Talking with Seale brought me to a moment, in this changing season, to contemplate the importance of the stories of the living and the important place they hold in preserving culture, history, tradition, and relationships. While the prioritization of these elements vary in different communities, there is importance in all of these elements within every culture. Pagan culture, history, tradition, and the relational connections they have with one another, continue to perform a juggling act that brings beauty and challenges into our ongoing growth cycle.
In Western society we are very geared to the academic nature of information sharing, and that also has its place in our work, but the important relational connection of communing with our Mighty Living should not be undervalued. In the life, death, and rebirth cycle that exists within many Pagan theologies, it is not a stretch to see the importance of connection with those who are transitioning toward the latter phase of life, who possess the wisdom of experience gained along the way. There is no way to replace the value of gained experiential knowledge in our Western society’s search for analytical and empirical data.
This, once again, leads us to ask some very important community-relevant questions to support the unfolding culture of Modern Paganism. How does the Pagan community embrace the Mighty Living? How has this element within our spaces contributed to the way that information is shared among us? How have we been inspired by those who hold these positions within our communities? How can we cultivate our relationships with one another by embracing the importance of the roles we play within our groups, communities, and within society? How do our Mighty Living continue to inspire us in our own paths?
These questions are the same ones that any living, breathing, growing community should be asking itself. It is within these very questions that we all have opportunities to explore the role that the living play in our paths, and how their experiences complement our practice.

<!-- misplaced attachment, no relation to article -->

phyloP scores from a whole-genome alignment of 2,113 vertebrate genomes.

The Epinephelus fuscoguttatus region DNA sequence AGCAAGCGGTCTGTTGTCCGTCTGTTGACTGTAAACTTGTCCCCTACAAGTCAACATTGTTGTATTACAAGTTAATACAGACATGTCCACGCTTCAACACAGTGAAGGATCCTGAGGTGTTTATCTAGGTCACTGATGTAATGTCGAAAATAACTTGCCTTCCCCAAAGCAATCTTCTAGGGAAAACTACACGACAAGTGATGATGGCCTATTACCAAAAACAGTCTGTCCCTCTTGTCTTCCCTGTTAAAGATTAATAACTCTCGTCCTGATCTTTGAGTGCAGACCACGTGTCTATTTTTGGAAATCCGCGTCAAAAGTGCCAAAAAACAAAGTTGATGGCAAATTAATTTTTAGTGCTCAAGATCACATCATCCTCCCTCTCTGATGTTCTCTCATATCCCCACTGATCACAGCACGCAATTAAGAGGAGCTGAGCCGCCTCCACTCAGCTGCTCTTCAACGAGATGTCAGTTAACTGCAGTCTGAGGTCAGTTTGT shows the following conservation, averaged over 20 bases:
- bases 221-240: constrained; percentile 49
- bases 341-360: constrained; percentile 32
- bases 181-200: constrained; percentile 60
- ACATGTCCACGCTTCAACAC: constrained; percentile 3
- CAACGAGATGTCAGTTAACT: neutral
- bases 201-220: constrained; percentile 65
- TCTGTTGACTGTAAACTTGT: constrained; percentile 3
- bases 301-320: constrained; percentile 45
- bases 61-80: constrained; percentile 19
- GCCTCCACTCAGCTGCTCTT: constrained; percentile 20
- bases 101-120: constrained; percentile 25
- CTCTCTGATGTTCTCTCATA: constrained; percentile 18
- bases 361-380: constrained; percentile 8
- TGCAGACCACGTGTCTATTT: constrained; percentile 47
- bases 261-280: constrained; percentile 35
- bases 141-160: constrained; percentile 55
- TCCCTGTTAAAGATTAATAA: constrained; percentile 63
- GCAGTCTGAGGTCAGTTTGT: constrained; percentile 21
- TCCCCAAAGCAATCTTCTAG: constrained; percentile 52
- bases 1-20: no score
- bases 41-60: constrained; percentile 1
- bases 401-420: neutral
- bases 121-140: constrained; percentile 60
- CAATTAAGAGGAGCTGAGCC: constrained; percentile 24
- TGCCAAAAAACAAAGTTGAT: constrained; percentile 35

What exactly reverence looks like with the living isn’t a formula that will fit all theologies, cultures, people, or circumstances. There are, however, some ideas that we can utilize to uncover what works for us and help us to shift the modern over-culture to embrace and celebrate the wisdom of others in our community. We can:
- Seek out opportunities to listen to the stories of our Mighty Living.
- Identify ways to show honor and reverence to those who inspire us.
- Thank people for their contributions to our paths, lives, and growth. A simple acknowledgement can go a long way.
- Build a living altar as a way to merge what works in our practices.
- Share the inspiration of our Mighty Living with others so that their wisdom can be passed down and preserved through the magic of storytelling. (Make sure to get consent prior to sharing the stories of others, though.)
- Ritualize our connection to the Mighty Living in our practices by finding ways to incorporate these inspirational people into our ongoing story of practice and worship.
I walked away from my amazing experience of meeting Bobby Seale with a renewed sense of connection and reverence for the very power of his work and its impact in my life. As I believe that the power of witchcraft has always been in its usefulness to liberate the oppressed and give tools to the tool-less, the wisdom of such a liberation leader will always have a place in my spiritual practice.